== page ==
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Funderbeam, stock exchange for startups, teams up with Taizo Son for Asia expansion

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See the original story in Japanese. This is a part of our on-site coverage of Slush Tokyo 2017. Funderbeam, originally from Estonia, offers a blockchain-based stock exchange platform for startups. The startup’s founder and CEO Kaidi Ruusalepp took the stage at Slush Tokyo 2017 today where she announced that they have secured 2 million euros from Mistletoe, led by Japanese renowned entrepreneur/angel investor Taizo Son, and will seek to advance into the Asia-Pacific region, including Japan, under a strategic alliance. Funderbeam was founded in 2013 by Kaidi Ruusalepp, who previously served as CEO of the Estonian stock exchange Nasdaq Tallinn. Beginning in April of 2016, they added a platform that allows startups to receive funding, and a platform on which startup stocks can be traded. According to Funderbeam, the cumulative funding to date is 4.8 million dollars (according to Crunchbase it is 4.75 million dollars). Their early investors include Skype co-founder Janne Tallinn. In addition, they have fundraised 424,000 euros from their own funding platform. Funderbeam already has an office in the financial hub of London, and has already established its solid presence in the European market through business tie-ups with the Zagreb Stock Exchange in Croatia and the Ljubljana…

Funderbeam’s Kaidi Ruusalepp shaking hands with Mistletoe’s Taizo Son
Image credit: Koichiro Shimojo / Slush Tokyo 2017

See the original story in Japanese.
This is a part of our on-site coverage of Slush Tokyo 2017.

Funderbeam, originally from Estonia, offers a blockchain-based stock exchange platform for startups. The startup’s founder and CEO Kaidi Ruusalepp took the stage at Slush Tokyo 2017 today where she announced that they have secured 2 million euros from Mistletoe, led by Japanese renowned entrepreneur/angel investor Taizo Son, and will seek to advance into the Asia-Pacific region, including Japan, under a strategic alliance.

Funderbeam was founded in 2013 by Kaidi Ruusalepp, who previously served as CEO of the Estonian stock exchange Nasdaq Tallinn. Beginning in April of 2016, they added a platform that allows startups to receive funding, and a platform on which startup stocks can be traded. According to Funderbeam, the cumulative funding to date is 4.8 million dollars (according to Crunchbase it is 4.75 million dollars). Their early investors include Skype co-founder Janne Tallinn. In addition, they have fundraised 424,000 euros from their own funding platform.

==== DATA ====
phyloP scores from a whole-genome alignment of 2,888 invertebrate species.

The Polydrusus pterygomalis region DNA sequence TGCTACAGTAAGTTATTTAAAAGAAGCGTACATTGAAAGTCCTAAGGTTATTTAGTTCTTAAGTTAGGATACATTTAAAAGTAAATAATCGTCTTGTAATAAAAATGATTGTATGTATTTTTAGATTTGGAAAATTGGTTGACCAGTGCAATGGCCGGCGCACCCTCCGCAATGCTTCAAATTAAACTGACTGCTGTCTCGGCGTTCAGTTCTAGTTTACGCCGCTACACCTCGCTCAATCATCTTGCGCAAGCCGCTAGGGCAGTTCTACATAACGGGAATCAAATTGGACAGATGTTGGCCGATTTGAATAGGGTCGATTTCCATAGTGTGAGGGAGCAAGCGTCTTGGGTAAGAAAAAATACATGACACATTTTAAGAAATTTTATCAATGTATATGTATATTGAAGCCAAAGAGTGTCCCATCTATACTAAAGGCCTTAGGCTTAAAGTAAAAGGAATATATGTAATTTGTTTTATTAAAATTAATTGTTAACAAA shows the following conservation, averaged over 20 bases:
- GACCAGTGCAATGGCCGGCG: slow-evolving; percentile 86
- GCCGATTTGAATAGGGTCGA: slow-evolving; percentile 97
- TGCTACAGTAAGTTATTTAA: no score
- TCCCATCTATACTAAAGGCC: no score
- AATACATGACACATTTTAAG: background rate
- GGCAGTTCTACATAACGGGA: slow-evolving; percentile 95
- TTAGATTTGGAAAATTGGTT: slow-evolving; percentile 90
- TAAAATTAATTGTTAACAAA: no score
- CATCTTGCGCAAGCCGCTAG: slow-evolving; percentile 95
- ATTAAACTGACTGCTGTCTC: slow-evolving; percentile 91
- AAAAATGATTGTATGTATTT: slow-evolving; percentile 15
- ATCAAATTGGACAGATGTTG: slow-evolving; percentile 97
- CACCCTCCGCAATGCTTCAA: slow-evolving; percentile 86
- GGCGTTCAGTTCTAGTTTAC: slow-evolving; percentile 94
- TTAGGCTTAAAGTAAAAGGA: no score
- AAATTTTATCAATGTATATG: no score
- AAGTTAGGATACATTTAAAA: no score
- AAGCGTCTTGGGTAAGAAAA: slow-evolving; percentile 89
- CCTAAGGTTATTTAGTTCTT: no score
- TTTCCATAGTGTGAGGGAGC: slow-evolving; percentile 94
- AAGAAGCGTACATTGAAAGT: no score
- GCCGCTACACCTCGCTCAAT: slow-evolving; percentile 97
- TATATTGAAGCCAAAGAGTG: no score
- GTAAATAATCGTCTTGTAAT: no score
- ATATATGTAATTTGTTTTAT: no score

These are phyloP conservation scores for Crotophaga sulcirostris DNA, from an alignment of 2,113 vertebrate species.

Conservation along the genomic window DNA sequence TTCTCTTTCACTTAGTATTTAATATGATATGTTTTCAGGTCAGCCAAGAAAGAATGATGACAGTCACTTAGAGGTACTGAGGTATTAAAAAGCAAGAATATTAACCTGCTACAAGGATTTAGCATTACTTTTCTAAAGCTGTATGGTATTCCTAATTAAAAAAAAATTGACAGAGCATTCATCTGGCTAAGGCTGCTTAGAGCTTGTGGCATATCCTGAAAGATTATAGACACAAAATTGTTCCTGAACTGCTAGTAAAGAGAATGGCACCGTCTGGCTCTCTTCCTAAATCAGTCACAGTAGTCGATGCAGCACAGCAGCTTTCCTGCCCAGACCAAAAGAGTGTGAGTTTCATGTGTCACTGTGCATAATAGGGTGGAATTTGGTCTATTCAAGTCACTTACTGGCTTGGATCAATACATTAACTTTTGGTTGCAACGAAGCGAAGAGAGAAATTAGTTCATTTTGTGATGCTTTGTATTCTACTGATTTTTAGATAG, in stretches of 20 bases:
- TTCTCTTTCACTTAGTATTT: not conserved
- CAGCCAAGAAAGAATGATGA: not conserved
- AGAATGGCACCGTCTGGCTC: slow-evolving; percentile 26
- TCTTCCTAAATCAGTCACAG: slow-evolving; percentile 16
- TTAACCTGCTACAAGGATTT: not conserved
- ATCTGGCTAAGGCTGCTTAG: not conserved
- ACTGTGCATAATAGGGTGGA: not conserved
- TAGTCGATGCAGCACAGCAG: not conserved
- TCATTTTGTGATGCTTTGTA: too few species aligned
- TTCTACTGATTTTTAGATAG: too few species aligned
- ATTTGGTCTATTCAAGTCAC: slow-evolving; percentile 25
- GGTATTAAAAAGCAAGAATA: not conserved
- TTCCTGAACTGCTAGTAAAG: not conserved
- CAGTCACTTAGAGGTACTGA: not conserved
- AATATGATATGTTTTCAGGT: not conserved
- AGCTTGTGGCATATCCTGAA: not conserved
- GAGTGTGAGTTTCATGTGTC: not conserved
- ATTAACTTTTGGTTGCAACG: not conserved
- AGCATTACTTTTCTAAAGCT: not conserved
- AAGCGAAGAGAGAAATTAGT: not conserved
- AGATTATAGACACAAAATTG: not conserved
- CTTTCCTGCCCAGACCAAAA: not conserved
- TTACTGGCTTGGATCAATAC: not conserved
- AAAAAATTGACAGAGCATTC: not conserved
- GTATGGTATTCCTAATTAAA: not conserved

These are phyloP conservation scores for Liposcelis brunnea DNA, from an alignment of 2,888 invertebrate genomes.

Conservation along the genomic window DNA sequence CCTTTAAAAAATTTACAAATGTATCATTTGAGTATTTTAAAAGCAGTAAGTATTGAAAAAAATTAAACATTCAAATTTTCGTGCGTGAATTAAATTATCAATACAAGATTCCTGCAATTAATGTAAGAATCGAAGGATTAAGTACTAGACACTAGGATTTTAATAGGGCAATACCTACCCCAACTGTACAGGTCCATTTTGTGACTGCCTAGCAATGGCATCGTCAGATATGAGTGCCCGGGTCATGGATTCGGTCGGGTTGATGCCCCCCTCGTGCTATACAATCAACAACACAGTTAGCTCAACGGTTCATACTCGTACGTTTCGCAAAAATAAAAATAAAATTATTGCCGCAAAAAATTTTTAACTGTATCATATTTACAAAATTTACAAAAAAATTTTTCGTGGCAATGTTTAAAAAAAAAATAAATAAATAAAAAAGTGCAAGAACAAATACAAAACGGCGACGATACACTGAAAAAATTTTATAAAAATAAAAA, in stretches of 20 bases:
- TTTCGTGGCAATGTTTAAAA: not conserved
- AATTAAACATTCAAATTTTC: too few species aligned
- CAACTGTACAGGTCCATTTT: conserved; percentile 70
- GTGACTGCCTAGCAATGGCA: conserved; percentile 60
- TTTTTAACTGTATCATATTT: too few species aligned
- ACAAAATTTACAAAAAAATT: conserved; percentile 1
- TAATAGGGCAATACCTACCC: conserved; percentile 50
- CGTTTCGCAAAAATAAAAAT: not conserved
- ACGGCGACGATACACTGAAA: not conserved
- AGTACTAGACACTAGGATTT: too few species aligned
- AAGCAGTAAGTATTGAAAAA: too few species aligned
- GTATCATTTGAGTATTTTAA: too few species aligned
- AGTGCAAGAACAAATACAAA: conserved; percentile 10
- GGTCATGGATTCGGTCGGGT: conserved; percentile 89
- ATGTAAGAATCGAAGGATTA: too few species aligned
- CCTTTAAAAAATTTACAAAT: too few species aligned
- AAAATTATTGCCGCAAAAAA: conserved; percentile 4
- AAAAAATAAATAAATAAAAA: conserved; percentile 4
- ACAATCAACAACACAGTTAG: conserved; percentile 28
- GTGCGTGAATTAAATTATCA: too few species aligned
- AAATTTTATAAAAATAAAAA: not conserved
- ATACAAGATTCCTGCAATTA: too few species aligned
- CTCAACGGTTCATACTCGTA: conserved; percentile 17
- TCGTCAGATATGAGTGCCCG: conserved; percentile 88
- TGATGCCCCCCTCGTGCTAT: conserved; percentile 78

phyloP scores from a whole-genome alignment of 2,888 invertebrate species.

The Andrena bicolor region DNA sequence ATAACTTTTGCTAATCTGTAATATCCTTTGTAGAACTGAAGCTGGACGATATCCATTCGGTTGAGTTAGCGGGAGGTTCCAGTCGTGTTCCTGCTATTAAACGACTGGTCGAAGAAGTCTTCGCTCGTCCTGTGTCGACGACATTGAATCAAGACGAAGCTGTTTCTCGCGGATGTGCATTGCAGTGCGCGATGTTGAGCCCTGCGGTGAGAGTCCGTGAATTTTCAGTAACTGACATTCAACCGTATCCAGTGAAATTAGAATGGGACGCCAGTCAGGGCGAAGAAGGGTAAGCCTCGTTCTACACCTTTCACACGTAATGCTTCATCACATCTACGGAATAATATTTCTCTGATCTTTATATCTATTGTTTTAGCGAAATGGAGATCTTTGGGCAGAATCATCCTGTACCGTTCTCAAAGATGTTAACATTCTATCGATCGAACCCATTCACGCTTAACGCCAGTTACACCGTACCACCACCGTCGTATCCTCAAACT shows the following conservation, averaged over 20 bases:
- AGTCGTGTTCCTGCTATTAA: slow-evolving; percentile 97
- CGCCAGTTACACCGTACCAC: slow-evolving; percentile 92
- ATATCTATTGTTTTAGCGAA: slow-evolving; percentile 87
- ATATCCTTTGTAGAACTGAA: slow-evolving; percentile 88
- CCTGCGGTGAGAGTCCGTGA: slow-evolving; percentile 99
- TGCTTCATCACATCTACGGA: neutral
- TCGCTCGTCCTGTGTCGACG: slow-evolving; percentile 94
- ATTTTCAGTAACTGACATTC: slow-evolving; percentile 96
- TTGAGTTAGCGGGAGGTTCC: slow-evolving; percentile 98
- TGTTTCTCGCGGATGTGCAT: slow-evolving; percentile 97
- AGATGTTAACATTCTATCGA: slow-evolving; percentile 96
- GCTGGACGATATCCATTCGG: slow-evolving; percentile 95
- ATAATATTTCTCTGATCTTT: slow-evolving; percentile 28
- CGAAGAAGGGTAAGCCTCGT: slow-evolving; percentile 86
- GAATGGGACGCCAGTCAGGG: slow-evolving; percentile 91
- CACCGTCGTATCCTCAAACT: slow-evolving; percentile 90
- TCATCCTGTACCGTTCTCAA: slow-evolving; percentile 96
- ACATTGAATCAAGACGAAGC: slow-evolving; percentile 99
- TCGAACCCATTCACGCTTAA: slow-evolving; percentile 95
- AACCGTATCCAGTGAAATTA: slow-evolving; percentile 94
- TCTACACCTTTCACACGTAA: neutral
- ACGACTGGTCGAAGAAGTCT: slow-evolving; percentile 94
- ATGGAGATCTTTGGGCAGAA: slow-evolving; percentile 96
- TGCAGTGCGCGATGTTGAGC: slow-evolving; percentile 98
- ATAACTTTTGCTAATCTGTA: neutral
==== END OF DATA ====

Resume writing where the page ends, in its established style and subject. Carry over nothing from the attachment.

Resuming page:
Funderbeam’s funding/profile page on the Funderbeam platform

Funderbeam already has an office in the financial hub of London, and has already established its solid presence in the European market through business tie-ups with the Zagreb Stock Exchange in Croatia and the Ljubljana Stock Exchange in Slovenia, but in terms of global expansion, their partnership with Mistletoe and entry into the Asia-Pacific region is a first for them.

In an interview with The Bridge, Ruusalepp emphasized that priority was given to expanding into the Asia-Pacific region rather than entering the US in light of the rapid growth of the market, and that for the purpose of promoting global development they seek alliances with optimal partners who best understand the market in their regions, thus the decision was made that Mistletoe would be their strongest partner in the Asia-Pacific region.

In this vertical, the Thai Stock Exchange revealed last year that it will open a startup-focused stock trading platform in the third quarter of 2017. Additionally, in relation to startup databases, Hong Kong’s OddUp, the US’s Mattermark and CB Insights may be in competition, but for Ruusalepp, Funderbeam’s strength lies in the combination of their data (holding data analytics of 150,000 startups around the world that investors can use for investment decisions), funding, and trading.

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Since the platform launch last April, the company says that investors have invested more than 2 million euros through the Funderbeam platform, and the amount of transactions total 100,000 euros in more than 80 countries.

Mistletoe’s President and CEO Taizo Son elaborated on why they invested and allied themselves with Funderbeam in the following statement. (Excerpt)

Mistletoe engages in various activities to support and grow a startup ecosystem in which entrepreneurs and startups can grow freely.

And for the healthy development of this ecosystem, a transparent and open fundraising process is one of its critical components.

With regards to how the platform is expanding into the Asia-Pacific region, both companies will explore a concrete strategy from now on.

Translated by Amanda Imasaka
Edited by Masaru Ikeda

Japan’s Send, data-driven food distribution platform for restaurants, secures $4M

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See the original story in Japanese. Tokyo-based Planet Table, a ‘food tech’ innovator specializing in food delivery using big data, announced on Wednesday that it has fundraised about 400 million yen (about $4 million) from SBI Investment, Genuine Startups and Mistletoe. Details such as the payment date are kept private. This follows their previous $850,000 funding back in a series A round in January of this year. The company unveiled, together with this, that the number of restaurants using their farm products distribution platform Send (released August of 2015) has reached around 1000, with the number of food producers topping out at 3000. The funds secured this time around are being used to establish a new distribution center in Tokyo named “Gate Meguro” whose focus will be to expand the deliverable area, among other things, and also to take on the challenge of constructing a new logistics model. Additionally, Seasons!, a direct trading platform for food producers and buyers that was launched in June as a closed beta for authorized parties only, is set to open to the general public this fall. Over the next year and a half the company plans to increase the number of personnel from the…